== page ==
Suppose I found a XSS bug in a eCommerce website. Can we steal the victim's cookies from their bank website (if that is opened in another tab)?

3 Answers 3


Depends on how well the browser has implemented tab separation and cross-site origin policy. In modern browsers, no, you won't be able to do that. It would be possible to write a non-standard conforming browser that would allow you to access third party cookies, but at that point, the attacker can do much more interesting things, so being able to steal cookies is pointless.

In old browsers (very old browsers - I'm talking pre-IE4 era, if not even earlier), it's possible various tricks would get the browser to send the wrong cookies, but these are relatively easy bugs to pick up with automated testing, so they should have been fixed a long time ago.

The responsible thing to do in this circumstance is to let the ecommerce provider know about the XSS issue, providing all the details they need to recreate it, so they can fix it. They might even give you a reward, depending on their policy. However, it is usually illegal to go looking for issues without permission from the site owner - if they have a bug bounty programme, they will usually mention it somewhere, along with restrictions on the kinds of investigation they allow.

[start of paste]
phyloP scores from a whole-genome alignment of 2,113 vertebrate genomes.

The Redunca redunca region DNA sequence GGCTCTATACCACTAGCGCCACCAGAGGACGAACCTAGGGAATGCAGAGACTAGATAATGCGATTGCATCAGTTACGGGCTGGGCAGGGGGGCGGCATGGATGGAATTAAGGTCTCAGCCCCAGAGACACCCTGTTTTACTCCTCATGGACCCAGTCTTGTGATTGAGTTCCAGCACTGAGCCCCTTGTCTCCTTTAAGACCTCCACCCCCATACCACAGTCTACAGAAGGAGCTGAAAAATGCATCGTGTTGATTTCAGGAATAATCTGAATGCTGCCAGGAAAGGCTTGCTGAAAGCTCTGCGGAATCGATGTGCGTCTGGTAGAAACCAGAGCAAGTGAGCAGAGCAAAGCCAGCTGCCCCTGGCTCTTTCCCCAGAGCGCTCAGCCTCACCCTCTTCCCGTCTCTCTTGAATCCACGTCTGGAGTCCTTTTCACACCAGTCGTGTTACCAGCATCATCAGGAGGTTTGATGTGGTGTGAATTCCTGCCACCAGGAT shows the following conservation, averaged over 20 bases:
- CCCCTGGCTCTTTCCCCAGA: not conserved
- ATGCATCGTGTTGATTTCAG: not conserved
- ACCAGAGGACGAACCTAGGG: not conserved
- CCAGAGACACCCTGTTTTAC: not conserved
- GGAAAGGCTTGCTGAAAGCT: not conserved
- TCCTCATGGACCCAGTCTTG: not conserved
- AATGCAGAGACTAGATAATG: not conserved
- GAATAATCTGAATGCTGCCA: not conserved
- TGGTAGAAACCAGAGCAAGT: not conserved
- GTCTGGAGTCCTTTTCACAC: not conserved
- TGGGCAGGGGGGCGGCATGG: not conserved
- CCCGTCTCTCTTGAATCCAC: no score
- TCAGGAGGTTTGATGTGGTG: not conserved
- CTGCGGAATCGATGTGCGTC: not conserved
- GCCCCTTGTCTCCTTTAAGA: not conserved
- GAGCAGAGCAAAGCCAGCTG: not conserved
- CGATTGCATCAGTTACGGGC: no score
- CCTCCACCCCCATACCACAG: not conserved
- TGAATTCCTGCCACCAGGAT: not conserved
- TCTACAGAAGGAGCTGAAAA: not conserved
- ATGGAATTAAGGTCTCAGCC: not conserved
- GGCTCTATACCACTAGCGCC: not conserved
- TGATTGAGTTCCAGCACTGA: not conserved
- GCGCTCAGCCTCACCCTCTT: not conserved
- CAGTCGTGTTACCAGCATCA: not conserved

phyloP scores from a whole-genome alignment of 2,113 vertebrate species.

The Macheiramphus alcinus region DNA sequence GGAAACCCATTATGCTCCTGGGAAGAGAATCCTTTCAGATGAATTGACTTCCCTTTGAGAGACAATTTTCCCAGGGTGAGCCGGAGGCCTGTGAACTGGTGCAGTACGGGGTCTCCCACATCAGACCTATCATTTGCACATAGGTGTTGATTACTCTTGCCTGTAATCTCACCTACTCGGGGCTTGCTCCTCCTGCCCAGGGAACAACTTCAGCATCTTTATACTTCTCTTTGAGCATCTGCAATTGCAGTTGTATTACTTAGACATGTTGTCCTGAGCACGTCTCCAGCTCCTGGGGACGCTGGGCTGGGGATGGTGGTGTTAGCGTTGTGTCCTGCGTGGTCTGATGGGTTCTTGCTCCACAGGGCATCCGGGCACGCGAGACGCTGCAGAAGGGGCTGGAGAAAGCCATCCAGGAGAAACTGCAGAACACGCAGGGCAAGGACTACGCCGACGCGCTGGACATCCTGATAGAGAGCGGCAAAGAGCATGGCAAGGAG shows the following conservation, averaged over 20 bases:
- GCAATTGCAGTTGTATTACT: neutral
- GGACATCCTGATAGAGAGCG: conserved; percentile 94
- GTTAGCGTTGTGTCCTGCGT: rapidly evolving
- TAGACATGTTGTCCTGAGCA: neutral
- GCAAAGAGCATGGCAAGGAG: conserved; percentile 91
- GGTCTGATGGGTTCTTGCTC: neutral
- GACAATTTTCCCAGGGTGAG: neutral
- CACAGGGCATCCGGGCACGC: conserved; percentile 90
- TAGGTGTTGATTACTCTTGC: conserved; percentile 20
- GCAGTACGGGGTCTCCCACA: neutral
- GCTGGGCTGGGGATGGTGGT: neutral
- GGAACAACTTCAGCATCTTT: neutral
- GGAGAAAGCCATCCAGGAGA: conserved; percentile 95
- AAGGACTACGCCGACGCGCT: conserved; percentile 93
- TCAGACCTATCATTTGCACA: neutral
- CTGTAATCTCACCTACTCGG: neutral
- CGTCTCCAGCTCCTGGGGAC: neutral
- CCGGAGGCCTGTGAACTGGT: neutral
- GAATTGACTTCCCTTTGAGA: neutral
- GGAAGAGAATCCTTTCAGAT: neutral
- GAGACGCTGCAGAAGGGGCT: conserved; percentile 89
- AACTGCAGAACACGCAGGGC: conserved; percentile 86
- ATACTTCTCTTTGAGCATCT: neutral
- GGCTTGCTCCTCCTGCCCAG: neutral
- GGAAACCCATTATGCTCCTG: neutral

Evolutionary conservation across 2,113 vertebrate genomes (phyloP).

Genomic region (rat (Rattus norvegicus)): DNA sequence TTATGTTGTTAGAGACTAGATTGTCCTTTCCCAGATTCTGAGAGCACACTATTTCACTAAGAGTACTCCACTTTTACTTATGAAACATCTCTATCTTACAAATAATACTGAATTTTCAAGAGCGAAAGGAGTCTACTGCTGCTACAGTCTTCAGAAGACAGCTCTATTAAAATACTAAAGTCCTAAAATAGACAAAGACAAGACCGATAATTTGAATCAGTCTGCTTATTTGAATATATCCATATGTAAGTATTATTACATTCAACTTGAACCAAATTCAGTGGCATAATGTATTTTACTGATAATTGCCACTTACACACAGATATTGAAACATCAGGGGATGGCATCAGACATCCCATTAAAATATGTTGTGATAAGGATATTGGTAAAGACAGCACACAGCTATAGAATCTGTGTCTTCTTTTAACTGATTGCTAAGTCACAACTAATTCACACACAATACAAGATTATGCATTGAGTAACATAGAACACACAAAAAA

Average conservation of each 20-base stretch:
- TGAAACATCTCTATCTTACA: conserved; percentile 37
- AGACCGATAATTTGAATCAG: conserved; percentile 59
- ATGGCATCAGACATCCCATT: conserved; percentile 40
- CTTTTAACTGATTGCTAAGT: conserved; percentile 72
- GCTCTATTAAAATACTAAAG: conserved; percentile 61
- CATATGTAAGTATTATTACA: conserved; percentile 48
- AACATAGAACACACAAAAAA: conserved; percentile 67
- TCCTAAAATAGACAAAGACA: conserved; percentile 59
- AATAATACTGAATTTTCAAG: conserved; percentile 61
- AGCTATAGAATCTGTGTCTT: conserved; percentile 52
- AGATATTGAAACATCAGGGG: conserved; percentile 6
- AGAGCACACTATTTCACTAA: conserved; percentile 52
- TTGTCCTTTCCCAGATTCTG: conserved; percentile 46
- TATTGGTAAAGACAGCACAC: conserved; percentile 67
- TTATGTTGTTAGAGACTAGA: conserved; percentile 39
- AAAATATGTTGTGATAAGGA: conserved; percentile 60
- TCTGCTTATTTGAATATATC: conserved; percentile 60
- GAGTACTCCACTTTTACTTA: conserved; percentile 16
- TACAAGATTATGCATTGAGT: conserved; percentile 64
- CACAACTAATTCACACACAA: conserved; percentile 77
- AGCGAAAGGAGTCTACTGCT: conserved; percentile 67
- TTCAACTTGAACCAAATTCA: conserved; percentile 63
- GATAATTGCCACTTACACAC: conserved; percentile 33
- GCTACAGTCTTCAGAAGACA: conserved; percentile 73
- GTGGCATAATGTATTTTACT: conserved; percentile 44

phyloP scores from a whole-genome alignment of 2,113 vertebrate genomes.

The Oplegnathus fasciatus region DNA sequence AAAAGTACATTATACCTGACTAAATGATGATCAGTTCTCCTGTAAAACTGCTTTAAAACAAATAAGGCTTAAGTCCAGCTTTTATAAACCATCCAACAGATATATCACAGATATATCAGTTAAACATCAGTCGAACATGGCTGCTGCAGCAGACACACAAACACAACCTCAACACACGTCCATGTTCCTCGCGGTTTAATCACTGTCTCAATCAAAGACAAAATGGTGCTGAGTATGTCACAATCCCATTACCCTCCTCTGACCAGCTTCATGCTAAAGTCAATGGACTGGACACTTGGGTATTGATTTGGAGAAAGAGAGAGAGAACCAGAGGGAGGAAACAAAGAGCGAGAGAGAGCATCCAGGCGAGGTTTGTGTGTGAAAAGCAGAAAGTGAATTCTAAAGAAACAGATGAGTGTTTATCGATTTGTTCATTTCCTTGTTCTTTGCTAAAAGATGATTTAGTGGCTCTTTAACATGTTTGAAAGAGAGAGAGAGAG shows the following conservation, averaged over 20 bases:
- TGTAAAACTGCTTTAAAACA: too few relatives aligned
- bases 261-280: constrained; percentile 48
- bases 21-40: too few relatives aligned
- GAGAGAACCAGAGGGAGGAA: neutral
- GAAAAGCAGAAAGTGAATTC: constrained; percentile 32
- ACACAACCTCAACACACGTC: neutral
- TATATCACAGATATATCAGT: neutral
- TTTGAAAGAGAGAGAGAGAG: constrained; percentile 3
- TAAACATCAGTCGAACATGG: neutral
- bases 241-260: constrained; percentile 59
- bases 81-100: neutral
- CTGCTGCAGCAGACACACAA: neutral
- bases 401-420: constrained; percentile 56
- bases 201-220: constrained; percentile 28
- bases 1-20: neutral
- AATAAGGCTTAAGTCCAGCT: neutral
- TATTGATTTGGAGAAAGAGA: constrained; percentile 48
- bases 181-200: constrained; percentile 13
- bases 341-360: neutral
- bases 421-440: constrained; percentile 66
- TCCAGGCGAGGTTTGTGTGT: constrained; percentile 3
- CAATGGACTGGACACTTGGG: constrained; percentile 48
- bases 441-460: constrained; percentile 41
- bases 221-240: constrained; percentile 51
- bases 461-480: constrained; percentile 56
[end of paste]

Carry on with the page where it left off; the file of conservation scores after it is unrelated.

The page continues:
• 1
    There also seem to be modern browsers that disable the Same-Origin-Policy, like Comodo one: code.google.com/p/google-security-research/issues/detail?id=704
    – Jyo de Lys
    Feb 4, 2016 at 13:41
  • 2
    I would dispute that it is really a browser! It's a piece of malware which has a whole bunch of other dodgy features - they've essentially written their own non-standard conforming browser...
    – Matthew
    Feb 4, 2016 at 13:44
  • using Reflected XSS - could we not send a link for eCommerce app to the user, along with some nifty js code that steals that cookie? (presumption is that we know that user is using this app)
    – monolith
    Jan 20, 2020 at 18:24

No, otherwise anyone could make a website with an XSS vulnerability, get the victim to visit it and then they would be able to steal all the user's session cookies.

Also, XSS isn't anything about tabs.


In google chrome each tab is a separate process, isolating access from other tabs, so traditional cookies are not accessible to a JS script.

As for apps and speaking only about google chrome, I believe this is possible but have not tested it myself, but in this case when you install the app, you are giving permissions to read cookies.

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